[Jenner] attempted to call the Onondaga County District Attorney while Moon was present, but he had to leave a message. On May 4, 2004, an investigator from the District Attorney's office returned the call. [Jenner] stated that he was upset with caseworkers from Madison and Onondaga DSS, specifically identifying Streeter and Moon. He indicated that he would carry through with his intentions from the previous day, although he would not repeat those intentions over the phone.*fn5
II. GROUNDS RAISED/DEFENSES
In his petition, Jenner has raised seven grounds: (1) double jeopardy/improper venue; (2) his due process rights were violated by being physically restrained (shackled) during trial; (3) his sentence as a persistent felony offender violated Apprendi;*fn6 (4) the trial court lacked jurisdiction; (5) ineffective assistance of trial counsel; (6) the prosecutor was biased; and (7) sentence was harsh and excessive. Respondent contends the first, fourth, fifth, and sixth grounds are procedurally barred, and the sixth ground unexhausted. Respondent asserts no other affirmative defense.*fn7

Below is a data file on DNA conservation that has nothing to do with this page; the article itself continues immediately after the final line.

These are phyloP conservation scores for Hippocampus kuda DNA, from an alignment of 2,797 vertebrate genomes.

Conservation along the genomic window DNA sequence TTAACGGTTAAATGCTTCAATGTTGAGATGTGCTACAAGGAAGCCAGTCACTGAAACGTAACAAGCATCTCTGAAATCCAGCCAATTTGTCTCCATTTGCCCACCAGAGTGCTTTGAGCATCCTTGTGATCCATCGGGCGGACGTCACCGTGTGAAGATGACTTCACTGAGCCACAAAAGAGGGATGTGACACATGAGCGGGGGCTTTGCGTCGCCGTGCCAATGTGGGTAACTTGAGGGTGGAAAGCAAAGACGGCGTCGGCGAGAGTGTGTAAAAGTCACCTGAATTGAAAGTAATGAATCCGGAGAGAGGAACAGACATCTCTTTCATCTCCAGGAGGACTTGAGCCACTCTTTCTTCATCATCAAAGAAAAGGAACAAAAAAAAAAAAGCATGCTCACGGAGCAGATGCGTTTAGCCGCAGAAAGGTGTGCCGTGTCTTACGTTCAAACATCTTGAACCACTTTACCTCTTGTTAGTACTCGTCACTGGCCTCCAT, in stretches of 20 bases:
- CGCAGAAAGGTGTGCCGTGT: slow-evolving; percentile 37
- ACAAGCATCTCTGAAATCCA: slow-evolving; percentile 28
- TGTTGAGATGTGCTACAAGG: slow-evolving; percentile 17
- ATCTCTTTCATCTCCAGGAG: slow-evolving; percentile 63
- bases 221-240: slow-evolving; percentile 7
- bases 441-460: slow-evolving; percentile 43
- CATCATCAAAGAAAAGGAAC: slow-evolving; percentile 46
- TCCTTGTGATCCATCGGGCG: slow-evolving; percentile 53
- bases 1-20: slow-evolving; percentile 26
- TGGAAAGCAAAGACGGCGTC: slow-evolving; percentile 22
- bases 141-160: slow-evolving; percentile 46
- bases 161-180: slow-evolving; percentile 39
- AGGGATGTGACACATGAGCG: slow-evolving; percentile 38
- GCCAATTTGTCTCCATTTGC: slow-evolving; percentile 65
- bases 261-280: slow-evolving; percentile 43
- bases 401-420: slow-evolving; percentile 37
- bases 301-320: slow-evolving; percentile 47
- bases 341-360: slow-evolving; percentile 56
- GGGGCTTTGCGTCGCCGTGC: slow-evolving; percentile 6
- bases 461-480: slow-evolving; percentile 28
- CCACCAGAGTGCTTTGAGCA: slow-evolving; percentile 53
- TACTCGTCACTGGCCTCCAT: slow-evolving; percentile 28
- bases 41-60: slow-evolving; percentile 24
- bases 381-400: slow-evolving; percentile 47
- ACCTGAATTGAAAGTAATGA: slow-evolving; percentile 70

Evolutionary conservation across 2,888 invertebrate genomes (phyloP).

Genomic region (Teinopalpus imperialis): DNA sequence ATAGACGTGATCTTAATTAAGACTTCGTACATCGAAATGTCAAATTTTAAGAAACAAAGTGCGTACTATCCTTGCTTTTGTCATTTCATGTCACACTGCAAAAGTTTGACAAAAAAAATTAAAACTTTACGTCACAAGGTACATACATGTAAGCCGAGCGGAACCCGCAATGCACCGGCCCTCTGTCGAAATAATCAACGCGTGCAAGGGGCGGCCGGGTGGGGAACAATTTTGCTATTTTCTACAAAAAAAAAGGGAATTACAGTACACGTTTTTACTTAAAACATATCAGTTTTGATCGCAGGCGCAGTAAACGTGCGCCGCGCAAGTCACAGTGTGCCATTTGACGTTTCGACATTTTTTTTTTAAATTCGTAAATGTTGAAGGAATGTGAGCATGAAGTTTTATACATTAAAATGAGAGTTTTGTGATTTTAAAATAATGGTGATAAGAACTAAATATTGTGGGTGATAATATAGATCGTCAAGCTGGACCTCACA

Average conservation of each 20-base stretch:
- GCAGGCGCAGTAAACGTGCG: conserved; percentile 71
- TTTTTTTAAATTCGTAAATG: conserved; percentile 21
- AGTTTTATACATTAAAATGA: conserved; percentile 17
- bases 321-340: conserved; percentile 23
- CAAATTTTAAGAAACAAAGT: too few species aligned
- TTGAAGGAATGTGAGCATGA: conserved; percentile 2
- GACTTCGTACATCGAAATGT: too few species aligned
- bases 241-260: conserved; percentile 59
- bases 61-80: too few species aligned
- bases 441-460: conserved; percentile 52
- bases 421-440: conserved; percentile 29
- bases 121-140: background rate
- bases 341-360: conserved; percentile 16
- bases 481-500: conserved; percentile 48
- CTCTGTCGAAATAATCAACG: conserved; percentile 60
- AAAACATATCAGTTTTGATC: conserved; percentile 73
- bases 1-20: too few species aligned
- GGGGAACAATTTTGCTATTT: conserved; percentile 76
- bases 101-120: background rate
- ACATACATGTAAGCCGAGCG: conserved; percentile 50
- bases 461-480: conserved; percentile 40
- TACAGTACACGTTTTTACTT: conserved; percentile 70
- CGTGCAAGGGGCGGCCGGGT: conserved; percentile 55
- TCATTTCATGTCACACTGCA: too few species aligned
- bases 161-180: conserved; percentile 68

Under the Antiterrorism and Effective Death Penalty Act of 1996 ("AEDPA"), 28 U.S.C. § 2254, this Court cannot grant relief unless the decision of the state court "was contrary to, or involved an unreasonable application of, clearly established Federal law, as determined by the Supreme Court of the United States" at the time the state court rendered its decision or "was based on an unreasonable determination of the facts in light of the evidence presented in the State court proceeding."*fn8 The Supreme Court has explained that "clearly established Federal law" in § 2254(d)(1) "refers to the holdings, as opposed to the dicta, of [the Supreme Court] as of the time of the relevant state-court decision."*fn9 The holding must also be binding upon the states; that is, the decision must be based upon constitutional grounds, not on the supervisory power of the Supreme Court over federal courts.*fn10 Thus, where holdings of the Supreme Court regarding the issue presented on habeas review are lacking, "it cannot be said that the state court 'unreasonabl[y] appli[ed] clearly established Federal law.'"*fn11 When a claim falls under the "unreasonable application" prong, a state court's application of Supreme Court precedent must be objectively unreasonable, not just incorrect or erroneous.*fn12 The Supreme Court has made clear that the objectively unreasonable standard is a substantially higher threshold than simply believing the state court determination was incorrect.*fn13 "[A]bsent a specific constitutional violation, federal habeas corpus review of trial error is limited to whether the error 'so infected the trial with unfairness as to make the resulting conviction a denial of due process.'"*fn14 In a federal habeas proceeding, the standard under which this Court must assess the prejudicial impact of constitutional error in a state-court criminal trial is whether the error had a substantial and injurious effect or influence in determining the outcome.*fn15 Petitioner "bears the burden of proving by a preponderance of the evidence that his constitutional rights have been violated."*fn16